Tom Caylor wrote:
> An even simpler case is the following:
>
> inputs
> 1 2 3 4 5 6 7 8 9
> f1: 1 2 3 4 5 6 7 8 9 ... (identity)
> f2: 2 1 3 4 5 6 7 8 9 ... (switch 1 and 2)
> f3: 3 2 1 4 5 6 7 8 9 ... (switch 1 and 3)
> f4: 4 2 3 1 5 6 7 8 9 ... (switch 1 and 4)
> f5: 5 2 3 4 1 6 7 8 9 ... (switch 1 and 5)
> ...
> fn: fn(n) 2 3 4 5 6 7 8 9 ... fn(n-2) fn(n-1) 1 fn(n+1) fn(n+2) ...
> (switch 1 and fn(n))
> ...
> So let's do the diagonalization move. Let g(n) = fn(n)+1.
> But from inspection of the table, we see that fn(n) = 1. So g(n) = 1+1
> = 2. Putting this in a table:
> inputs
> 1 2 3 4 5 6 7 8 9 ...
> g: 2 2 2 2 2 2 2 2 2 ...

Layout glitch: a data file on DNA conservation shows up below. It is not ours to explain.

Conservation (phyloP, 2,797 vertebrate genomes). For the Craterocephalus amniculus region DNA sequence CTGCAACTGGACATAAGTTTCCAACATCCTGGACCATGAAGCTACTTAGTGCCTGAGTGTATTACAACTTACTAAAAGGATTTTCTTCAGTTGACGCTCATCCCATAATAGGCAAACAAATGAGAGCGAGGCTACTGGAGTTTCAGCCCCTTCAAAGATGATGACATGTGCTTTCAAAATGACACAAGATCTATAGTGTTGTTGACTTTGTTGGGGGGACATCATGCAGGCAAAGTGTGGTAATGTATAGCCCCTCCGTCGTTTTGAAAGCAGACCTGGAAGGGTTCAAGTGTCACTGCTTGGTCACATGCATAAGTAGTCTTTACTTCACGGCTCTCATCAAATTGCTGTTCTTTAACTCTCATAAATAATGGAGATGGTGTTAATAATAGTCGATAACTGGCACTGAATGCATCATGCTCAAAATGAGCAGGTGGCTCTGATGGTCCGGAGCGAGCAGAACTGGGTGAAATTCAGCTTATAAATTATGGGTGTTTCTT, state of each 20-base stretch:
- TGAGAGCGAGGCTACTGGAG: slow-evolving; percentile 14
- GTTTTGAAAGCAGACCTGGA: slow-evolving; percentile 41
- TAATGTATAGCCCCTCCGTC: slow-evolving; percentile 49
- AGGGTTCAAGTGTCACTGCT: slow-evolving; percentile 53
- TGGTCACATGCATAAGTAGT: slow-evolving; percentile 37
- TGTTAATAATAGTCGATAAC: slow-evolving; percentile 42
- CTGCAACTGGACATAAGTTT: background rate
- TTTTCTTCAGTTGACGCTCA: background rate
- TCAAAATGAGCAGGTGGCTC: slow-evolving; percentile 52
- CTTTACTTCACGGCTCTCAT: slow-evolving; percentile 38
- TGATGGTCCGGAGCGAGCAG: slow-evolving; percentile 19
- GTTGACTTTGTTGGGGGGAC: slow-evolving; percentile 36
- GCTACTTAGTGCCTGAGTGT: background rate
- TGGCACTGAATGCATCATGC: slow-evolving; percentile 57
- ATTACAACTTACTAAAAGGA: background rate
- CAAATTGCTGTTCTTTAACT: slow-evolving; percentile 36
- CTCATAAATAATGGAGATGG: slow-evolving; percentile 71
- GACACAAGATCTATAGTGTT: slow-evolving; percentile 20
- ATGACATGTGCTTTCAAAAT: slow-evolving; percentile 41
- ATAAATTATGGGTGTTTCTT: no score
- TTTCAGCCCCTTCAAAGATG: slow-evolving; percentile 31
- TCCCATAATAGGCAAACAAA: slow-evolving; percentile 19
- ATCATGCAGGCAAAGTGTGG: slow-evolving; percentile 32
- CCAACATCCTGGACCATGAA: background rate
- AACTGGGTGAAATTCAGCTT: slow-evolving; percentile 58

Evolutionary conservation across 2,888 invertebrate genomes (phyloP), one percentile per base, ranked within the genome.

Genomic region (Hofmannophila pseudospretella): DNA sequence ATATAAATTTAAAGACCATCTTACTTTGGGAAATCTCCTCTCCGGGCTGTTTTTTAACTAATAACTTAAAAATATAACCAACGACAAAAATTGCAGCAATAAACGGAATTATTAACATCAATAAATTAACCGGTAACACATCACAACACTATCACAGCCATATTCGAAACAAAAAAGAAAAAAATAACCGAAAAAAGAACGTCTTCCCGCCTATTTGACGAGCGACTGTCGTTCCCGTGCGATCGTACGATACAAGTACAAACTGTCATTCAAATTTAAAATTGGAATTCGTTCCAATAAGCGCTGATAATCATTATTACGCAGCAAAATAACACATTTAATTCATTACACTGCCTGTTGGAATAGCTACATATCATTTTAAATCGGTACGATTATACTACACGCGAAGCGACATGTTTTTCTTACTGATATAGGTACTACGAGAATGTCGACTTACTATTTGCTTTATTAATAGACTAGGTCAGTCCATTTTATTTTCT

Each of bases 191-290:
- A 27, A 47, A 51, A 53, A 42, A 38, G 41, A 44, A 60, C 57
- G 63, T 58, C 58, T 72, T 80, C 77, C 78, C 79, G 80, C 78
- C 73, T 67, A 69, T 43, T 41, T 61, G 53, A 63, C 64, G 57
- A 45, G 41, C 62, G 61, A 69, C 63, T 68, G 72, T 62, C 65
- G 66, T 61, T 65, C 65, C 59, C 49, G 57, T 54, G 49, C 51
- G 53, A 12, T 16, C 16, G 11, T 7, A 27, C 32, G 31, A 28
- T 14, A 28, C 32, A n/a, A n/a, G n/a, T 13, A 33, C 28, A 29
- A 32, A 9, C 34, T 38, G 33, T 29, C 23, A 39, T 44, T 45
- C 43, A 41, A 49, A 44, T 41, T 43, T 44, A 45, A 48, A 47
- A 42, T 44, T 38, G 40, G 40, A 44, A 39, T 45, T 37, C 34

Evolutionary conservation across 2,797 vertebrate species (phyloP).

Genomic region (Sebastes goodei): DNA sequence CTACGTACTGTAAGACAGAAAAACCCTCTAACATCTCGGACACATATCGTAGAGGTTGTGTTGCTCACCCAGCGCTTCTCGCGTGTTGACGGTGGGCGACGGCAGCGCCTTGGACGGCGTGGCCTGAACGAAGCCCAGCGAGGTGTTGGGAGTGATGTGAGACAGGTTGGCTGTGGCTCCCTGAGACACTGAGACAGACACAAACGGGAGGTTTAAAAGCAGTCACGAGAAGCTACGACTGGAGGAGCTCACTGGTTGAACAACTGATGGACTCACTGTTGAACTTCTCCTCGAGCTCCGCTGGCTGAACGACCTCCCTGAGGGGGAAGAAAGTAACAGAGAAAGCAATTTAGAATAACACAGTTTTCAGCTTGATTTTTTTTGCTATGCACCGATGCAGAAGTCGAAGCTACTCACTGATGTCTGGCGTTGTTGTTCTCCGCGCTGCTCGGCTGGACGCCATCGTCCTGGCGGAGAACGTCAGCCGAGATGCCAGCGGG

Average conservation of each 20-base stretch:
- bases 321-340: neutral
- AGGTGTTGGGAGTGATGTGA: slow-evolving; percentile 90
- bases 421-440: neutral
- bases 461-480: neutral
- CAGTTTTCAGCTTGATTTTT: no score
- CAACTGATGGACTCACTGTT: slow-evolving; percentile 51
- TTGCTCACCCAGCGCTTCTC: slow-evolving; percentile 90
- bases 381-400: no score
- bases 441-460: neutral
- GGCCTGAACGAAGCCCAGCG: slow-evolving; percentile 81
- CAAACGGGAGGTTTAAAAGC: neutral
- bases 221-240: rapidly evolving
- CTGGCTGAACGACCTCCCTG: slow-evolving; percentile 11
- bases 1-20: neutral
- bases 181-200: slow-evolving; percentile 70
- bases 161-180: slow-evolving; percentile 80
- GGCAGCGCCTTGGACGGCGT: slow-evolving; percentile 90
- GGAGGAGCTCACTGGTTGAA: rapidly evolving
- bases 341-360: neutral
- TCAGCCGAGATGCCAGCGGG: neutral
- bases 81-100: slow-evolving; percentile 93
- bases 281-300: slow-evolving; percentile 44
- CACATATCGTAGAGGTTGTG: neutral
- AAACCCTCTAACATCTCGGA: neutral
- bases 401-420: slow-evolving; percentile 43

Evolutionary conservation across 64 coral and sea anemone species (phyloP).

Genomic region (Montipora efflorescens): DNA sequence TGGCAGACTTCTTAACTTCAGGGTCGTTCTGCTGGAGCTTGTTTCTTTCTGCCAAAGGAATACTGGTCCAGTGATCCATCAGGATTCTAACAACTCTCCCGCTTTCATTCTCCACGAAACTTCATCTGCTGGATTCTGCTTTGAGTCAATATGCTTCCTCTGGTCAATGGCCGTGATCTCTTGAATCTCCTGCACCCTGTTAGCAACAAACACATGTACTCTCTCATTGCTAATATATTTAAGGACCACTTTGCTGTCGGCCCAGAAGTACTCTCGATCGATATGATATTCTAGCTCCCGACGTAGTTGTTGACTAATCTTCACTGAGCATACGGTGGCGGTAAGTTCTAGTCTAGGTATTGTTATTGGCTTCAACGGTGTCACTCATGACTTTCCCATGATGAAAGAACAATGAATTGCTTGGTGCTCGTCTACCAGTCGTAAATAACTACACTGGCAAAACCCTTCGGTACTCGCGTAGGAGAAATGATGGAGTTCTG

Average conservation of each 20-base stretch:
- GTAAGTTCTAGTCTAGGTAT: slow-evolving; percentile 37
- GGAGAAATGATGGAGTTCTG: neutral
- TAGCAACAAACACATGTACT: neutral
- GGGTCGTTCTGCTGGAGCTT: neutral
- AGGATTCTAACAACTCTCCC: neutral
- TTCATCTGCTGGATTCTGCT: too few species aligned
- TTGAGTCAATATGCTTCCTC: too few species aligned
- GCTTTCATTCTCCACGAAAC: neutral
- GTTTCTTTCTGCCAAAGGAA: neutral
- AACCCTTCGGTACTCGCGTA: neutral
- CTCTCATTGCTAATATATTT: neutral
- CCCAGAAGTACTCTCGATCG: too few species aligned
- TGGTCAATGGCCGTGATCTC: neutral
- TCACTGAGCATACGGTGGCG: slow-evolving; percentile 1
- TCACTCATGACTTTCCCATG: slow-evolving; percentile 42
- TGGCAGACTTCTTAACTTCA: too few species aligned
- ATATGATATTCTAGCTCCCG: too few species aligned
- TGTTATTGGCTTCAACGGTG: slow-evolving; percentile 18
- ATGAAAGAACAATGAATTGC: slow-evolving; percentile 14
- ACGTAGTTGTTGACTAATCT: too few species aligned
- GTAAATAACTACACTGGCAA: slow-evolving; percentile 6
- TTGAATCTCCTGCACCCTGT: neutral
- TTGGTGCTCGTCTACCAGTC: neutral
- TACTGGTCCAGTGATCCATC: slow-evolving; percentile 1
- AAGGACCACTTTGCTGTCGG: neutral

>
> But from inspection, we see that g does not fit anywhere in the table
> of f1,f2,f3,... because it does not follow the rule of "switch 1 and
> something else" [and also it doesn't follow fn(i)=i for all i not equal
>
> to 1 or fn(n+1) ].
>
> So therefore g is not part of the list. I.e. g is not a total
> computable function.

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Sure it is. It's just not one of the subset you've defined.
Brent Meeker
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